CPW changes Gold Medal status of two Northwest Region waters
Credit: CPW News Release
DENVER - Colorado Parks and Wildlife is advising anglers about recent changes to the Gold Medal designations for sections of two rivers in the Northwest Region. During a regular meeting in Denver earlier this month, the CPW Commission accepted staff's recommendations to assign Gold Medal status to a 24-mile stretch of the Colorado River, from the confluence with Canyon Creek, at the mouth of Gore Canyon, downstream to the confluence of Rock Creek, near the town of McCoy.
The commission also accepted staff's recommendations to delist the Gold Medal status of a 19-mile stretch of the Blue River, from the Hamilton Creek Road Bridge crossing at the northern edge of Silverthorne to Green Mountain Reservoir. In addition to staff, commissioners heard from a local angler who agreed that the stretch of the Blue River should be delisted.
In Colorado, Gold Medal status is reserved for state waters that produce a minimum of 60-pounds of trout per acre and 12 trout measuring 14-inches or longer per acre. The delisted stretch of the Blue River has not met that criteria for the last 15 years, according to CPW biologists.
"The overall goal is to maintain the integrity of the Gold Medal designation," said Aquatic Biologist Jon Ewert, from Hot Sulphur Springs. "As necessary, we will make recommendations to delist or upgrade waters, keeping in mind the intent of the designation - identifying waters where anglers can catch large, trophy-quality trout."
Ewert adds that the quality of the delisted section of the Blue River declined due to the cumulative effects of a variety of impacts, including unnatural stream flows, sparse aquatic invertebrate populations, low nutrient content and degraded habitat.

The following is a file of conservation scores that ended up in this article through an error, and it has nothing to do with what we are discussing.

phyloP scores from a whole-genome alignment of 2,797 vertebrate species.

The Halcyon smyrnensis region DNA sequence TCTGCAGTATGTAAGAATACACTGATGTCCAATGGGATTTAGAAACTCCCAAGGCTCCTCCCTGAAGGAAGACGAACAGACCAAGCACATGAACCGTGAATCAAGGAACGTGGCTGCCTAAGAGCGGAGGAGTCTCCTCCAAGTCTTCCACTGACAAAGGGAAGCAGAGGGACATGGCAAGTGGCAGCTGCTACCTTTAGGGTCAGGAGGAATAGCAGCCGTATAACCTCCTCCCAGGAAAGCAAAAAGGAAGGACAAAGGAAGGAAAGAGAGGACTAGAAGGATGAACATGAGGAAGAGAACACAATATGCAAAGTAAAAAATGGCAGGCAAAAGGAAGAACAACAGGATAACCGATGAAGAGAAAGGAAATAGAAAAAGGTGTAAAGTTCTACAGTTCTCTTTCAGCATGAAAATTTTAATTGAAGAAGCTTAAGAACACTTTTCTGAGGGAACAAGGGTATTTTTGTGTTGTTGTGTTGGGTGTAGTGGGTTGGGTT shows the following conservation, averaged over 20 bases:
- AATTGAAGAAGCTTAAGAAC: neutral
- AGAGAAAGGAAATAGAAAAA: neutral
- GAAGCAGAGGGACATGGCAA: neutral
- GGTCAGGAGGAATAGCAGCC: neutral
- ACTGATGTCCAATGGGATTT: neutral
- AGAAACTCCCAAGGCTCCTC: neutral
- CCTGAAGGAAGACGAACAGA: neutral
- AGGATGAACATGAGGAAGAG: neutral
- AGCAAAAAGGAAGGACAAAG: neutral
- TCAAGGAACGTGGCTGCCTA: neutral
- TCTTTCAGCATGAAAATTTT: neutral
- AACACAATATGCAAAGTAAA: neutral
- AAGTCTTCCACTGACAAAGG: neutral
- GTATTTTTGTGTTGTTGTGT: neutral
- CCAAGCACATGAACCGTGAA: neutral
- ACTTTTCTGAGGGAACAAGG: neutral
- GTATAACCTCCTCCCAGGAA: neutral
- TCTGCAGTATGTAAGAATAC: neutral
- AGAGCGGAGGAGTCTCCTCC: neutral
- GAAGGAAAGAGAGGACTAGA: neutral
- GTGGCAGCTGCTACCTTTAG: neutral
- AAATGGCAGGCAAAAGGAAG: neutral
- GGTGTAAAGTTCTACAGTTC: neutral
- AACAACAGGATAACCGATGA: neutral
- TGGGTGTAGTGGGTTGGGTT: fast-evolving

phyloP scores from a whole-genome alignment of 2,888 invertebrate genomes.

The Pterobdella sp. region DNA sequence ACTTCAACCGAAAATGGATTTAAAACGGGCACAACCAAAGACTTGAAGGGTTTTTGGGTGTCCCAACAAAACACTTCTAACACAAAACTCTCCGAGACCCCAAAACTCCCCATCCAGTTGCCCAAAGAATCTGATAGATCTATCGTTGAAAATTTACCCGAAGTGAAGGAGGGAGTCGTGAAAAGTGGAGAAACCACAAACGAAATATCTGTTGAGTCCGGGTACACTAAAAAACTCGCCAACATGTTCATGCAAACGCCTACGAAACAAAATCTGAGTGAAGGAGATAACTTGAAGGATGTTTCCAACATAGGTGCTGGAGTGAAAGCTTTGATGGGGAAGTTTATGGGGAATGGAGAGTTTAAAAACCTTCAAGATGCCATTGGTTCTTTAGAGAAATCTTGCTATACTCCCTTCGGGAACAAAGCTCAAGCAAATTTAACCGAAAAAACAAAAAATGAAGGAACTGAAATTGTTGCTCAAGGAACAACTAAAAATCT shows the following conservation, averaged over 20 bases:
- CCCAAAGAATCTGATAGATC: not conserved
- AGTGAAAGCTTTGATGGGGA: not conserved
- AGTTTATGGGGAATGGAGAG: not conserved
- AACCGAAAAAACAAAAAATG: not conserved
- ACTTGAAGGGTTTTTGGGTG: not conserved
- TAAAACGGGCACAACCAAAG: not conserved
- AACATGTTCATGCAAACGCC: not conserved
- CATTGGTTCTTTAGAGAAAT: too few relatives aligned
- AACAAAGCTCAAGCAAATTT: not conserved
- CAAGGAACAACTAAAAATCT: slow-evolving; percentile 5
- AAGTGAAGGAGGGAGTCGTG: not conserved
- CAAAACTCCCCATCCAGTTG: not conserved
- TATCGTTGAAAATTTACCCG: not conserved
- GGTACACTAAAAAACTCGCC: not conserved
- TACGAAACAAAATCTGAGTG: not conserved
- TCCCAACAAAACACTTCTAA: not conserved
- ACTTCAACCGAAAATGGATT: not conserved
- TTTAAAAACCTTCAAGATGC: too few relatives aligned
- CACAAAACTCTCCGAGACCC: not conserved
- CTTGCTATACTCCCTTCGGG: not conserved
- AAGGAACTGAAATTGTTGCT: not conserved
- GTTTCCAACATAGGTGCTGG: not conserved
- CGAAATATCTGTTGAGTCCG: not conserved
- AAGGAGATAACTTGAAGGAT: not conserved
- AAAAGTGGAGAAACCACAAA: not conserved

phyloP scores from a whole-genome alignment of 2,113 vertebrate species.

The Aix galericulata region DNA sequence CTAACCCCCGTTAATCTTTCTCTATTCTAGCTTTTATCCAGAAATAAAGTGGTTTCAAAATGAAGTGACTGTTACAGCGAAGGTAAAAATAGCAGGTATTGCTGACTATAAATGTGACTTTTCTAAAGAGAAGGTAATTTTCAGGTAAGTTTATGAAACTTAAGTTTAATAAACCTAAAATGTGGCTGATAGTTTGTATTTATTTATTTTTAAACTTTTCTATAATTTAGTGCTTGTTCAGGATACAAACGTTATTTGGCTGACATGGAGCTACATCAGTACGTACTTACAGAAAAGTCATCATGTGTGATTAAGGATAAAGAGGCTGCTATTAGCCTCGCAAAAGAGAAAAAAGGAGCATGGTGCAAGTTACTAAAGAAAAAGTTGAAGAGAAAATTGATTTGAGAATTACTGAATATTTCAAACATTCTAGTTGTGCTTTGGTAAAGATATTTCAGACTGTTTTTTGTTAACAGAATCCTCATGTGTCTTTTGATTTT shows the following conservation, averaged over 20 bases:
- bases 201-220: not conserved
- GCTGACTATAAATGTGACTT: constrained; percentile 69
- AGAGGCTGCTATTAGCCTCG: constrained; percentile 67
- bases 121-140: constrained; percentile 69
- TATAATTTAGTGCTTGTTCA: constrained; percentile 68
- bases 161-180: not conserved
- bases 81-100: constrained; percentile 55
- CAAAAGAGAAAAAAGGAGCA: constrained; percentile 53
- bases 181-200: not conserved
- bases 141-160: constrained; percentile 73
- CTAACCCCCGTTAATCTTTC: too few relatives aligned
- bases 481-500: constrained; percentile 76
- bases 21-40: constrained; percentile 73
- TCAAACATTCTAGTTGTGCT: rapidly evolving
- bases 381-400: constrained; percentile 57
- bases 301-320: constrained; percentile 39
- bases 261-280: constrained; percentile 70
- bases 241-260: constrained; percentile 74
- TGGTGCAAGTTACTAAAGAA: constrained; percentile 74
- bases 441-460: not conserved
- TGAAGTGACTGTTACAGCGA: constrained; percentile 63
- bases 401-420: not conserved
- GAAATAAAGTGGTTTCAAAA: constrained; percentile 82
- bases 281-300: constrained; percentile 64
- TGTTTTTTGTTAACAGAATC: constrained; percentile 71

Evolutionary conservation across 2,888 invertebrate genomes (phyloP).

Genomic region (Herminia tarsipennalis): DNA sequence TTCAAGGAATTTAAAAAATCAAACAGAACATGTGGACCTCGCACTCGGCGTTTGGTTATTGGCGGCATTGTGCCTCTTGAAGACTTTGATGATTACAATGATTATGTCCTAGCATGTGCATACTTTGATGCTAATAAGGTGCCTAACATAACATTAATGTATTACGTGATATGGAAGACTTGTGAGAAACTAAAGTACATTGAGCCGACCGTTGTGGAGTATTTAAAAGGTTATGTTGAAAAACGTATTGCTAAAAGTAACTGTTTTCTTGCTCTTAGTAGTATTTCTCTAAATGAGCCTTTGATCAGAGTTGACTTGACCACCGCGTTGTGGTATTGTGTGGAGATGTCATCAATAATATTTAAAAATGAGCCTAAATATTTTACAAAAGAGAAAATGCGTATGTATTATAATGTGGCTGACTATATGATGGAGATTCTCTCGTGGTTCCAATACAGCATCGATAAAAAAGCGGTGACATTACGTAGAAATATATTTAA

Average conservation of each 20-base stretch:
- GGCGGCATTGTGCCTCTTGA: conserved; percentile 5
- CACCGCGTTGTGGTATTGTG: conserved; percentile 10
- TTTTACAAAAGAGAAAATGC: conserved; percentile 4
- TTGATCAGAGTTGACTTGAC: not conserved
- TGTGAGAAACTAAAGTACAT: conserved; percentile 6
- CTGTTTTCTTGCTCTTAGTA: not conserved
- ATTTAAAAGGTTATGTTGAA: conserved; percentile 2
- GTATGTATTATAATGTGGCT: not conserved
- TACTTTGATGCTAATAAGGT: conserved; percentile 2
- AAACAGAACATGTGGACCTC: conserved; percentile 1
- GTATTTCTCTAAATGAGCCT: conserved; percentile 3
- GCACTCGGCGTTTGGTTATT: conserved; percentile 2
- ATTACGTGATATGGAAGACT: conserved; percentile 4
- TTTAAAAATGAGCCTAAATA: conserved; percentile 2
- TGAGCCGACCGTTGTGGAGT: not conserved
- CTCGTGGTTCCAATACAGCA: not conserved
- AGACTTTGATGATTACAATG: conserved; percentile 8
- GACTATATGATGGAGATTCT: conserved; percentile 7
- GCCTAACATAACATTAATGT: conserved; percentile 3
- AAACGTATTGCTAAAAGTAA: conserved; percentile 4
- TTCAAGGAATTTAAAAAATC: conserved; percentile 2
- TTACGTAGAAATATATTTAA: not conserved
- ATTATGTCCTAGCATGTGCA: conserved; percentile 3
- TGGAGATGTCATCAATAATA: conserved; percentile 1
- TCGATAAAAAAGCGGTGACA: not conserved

"We'll continue to monitor the stretch of the river," said Northwest Region Senior Aquatic Biologist Sherman Hebein. "It does not meet Gold Medal criteria right now, but together with the Town of Silverthorne, Denver Water and local anglers, we will work towards relisting this section as a Gold Medal water in the future."
The sections of the Blue River from Dillon Dam to the Hamilton Creek Road bridge crossing and from Green Mountain Dam to the confluence with the Colorado River, all exceed the minimum criteria and will retain Gold Medal status.
According to Ewert, the upgraded section of the Colorado River exceeds the minimum requirements for Gold Medal status.
"We studied this section of the Colorado River extensively over the past eight years," he said. "We found that it is an excellent fishery."
Currently, Colorado assigns Gold Medal status to 3 lakes including North Delaney Butte, Spinney Mountain Reservoir and Steamboat Lake, totaling 3,206 surface acres. Additionally, there are 329 stream miles considered Gold Medal waters in the state, out of a total of 9000 miles.
by: bardkin on 3/29/2016 7:37:00 AM I do at least a weekend trip up to Kremlin every year, and I gotta say I agree with this. The Blue isn't even accessible below green mountain unless you bring some repelling gear and it's all private all the way to the Colorado. This helps to keep a healthier larger population in place. But from the inlet of green mountain all the way back up to silver thorn is a whole different type of river. it's shallower, more heavily fished and has a larger human impact to it.
As a result, yo get a lot smaller fish. Now go up to the dam at Dillon, and that a whole other scenario.
As far as the Colorado, I am more surprised knowing that chunk of water WASN'T GMW to begin with..
by: Riverfish on 4/1/2016 12:37:00 AM So does this mean that bait will be allowed? Just great! I fish that section a little. Am I gonna have to bring a large trash bag to pick up worm cans?